Alexander, who chairs the Senate Health Committee, said Republicans were rallying around the deal because they wanted to avoid “chaos” in the insurance markets.

“The president likes this idea. So there is an emerging, encouraging consensus, and we’ll see how far it goes,” he told reporters.

Democrats had blasted the order Trump made last week as a cruel and intentional “sabotage” of Obamacare. But the opposition party’s top senator expressed support for the agreement reached Tuesday.

“We’ve achieved stability if this agreement becomes law,” said Senator Chuck Schumer, who described it as “a very good step forward.”


Obamacare Is Dead, Says Trump

President Donald Trump declared Monday that his predecessor Barack Obama’s signature reform and expansion of the US health insurance system is defunct, after he cut subsidies to insurers.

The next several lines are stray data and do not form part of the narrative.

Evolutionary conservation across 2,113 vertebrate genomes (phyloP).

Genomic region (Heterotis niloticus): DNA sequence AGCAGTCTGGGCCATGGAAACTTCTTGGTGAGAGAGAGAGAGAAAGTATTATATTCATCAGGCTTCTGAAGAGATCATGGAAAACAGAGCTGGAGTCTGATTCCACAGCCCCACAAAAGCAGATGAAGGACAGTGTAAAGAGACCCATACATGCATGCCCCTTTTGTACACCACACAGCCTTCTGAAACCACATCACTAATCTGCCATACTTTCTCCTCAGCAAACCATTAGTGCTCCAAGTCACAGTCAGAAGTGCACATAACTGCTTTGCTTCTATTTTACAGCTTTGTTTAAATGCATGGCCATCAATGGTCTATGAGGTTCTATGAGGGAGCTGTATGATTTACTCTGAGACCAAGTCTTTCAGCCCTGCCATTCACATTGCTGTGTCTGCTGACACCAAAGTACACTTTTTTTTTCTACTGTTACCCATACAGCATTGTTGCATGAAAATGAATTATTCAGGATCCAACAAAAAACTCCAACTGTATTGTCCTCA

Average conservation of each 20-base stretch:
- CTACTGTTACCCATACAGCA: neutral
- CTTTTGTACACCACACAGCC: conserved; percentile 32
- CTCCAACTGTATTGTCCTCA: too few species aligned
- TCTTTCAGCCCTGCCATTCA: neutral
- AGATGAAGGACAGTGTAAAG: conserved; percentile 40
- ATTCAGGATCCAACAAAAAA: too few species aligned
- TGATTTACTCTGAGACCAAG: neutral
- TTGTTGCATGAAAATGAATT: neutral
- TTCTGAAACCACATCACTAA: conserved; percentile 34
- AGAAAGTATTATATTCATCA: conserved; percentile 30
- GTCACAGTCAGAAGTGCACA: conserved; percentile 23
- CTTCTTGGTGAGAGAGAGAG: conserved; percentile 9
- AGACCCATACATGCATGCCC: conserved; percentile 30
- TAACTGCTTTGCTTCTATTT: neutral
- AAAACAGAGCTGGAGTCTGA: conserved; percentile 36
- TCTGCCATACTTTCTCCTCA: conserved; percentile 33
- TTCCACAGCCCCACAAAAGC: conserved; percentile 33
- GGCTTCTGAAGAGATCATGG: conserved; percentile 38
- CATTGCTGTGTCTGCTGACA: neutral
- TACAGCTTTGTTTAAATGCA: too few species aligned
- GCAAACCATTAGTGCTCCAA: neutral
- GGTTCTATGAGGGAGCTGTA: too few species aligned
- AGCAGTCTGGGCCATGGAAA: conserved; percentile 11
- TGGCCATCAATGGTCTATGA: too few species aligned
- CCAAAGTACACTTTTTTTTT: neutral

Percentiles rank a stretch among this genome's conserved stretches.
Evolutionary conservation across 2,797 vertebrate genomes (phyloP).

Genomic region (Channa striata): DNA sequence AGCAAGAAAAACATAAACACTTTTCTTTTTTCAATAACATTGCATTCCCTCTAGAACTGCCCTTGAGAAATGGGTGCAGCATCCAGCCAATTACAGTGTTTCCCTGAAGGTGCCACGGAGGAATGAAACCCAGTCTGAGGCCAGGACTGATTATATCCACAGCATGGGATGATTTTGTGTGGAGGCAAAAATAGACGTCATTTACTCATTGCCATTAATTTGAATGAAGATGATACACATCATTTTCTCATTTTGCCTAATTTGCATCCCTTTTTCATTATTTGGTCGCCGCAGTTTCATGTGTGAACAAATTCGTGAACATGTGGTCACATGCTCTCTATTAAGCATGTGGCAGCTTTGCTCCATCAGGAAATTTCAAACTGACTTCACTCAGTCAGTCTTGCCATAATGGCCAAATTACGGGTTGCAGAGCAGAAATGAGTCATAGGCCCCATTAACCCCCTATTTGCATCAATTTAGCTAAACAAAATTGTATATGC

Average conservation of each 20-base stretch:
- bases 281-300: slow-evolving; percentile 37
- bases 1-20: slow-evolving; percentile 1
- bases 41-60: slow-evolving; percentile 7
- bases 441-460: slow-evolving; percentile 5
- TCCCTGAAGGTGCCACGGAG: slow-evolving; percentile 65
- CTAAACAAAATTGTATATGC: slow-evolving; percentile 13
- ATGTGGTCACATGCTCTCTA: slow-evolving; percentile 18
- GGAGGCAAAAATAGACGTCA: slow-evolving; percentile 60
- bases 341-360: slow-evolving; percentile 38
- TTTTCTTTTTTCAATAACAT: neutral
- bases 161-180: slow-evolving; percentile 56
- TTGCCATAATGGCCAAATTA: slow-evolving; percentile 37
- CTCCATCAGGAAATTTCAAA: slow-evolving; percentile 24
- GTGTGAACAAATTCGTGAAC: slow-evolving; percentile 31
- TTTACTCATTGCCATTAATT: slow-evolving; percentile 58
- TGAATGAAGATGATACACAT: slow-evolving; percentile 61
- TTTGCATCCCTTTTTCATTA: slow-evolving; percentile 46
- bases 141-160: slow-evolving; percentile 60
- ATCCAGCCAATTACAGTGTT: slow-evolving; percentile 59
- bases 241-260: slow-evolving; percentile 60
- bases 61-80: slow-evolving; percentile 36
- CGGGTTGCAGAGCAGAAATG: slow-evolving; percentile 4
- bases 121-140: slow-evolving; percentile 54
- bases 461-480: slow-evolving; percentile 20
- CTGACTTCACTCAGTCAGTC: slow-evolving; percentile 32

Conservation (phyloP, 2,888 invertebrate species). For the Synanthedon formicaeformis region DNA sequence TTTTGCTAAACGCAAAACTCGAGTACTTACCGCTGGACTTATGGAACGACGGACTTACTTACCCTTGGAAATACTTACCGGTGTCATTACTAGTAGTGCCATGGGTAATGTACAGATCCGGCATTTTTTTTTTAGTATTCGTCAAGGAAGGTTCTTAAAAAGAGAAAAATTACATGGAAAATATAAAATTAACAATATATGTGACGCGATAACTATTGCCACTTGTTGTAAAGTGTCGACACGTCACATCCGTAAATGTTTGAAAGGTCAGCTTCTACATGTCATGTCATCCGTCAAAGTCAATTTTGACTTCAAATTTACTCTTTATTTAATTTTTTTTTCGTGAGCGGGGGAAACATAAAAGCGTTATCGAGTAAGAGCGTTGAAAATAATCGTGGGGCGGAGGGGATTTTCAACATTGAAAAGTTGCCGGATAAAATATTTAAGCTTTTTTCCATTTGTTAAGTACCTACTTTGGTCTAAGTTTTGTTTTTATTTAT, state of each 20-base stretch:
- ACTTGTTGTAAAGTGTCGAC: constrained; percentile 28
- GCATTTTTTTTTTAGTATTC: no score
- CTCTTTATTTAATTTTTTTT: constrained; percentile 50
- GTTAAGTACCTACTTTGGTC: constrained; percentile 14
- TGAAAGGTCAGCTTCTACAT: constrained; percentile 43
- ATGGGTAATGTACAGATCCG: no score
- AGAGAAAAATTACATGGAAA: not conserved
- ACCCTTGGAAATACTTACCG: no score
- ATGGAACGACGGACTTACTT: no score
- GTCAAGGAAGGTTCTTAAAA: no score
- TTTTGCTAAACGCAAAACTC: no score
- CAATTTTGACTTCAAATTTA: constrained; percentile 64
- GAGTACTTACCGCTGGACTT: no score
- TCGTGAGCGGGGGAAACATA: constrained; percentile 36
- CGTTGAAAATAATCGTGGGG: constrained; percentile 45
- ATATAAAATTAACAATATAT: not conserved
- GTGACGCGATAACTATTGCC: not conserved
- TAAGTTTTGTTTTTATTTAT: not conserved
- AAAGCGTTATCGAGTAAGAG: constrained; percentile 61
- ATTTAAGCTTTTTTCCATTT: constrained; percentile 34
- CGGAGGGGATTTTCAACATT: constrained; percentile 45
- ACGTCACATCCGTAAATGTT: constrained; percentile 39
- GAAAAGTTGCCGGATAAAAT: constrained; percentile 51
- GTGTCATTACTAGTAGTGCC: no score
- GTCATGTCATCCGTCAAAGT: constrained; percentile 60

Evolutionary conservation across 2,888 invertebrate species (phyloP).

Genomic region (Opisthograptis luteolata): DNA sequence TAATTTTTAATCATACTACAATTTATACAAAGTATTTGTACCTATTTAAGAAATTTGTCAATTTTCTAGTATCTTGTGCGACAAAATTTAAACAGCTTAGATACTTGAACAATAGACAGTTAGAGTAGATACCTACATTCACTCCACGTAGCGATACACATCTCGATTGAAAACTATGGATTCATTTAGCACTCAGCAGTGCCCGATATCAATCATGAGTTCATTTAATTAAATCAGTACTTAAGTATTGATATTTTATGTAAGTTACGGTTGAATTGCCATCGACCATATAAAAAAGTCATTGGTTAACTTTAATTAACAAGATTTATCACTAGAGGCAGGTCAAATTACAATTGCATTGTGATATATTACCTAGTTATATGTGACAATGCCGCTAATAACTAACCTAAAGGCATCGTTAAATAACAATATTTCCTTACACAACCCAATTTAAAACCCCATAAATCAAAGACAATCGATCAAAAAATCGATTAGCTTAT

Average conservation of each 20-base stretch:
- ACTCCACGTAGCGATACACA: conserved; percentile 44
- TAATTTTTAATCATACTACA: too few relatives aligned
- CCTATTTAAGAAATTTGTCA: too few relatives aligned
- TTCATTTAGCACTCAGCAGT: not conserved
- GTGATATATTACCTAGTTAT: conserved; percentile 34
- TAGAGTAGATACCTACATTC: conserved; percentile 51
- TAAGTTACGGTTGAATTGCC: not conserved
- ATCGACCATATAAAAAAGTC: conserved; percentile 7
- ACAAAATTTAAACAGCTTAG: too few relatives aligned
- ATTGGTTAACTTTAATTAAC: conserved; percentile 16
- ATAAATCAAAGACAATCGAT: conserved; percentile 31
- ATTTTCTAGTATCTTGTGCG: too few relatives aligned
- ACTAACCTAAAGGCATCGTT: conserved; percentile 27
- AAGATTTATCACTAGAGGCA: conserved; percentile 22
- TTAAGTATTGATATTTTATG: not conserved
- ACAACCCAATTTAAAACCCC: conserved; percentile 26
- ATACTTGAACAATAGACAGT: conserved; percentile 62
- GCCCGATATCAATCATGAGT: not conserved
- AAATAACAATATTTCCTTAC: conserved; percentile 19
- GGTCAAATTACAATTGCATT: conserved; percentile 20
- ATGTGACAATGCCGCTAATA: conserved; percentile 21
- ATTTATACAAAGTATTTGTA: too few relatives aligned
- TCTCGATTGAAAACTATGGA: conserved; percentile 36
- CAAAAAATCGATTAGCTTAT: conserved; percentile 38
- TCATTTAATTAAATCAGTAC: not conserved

“Obamacare is finished. It’s dead. It’s gone,” he told reporters.

“It’s gone. There is no such thing as Obamacare anymore. It is — and I said this years ago — it’s a concept that couldn’t have worked. In its best days it couldn’t have worked.”

Since becoming president in January Trump has persistently sought to end Obama’s Affordable Care Act, cutting back some government budgetary support and pressing Congress to repeal and replace it.

The effort in Congress though has failed, last week forcing Trump to order an end to the “cost-sharing reduction” program, payments to insurers designed to help millions of lower income Americans afford coverage.

“I knocked out the CSRs; that was a subsidy to the insurance companies. That was a gift,” Trump said.

“The insurance companies have made an absolute fortune with Obamacare,” he said.

But he said that, to protect people who will lose their insurance, the White House is working with Congress for “some kind of a short-term fix” before coming up with a longer term plan.


Trump Annuls Obamacare Provision For Free Birth Control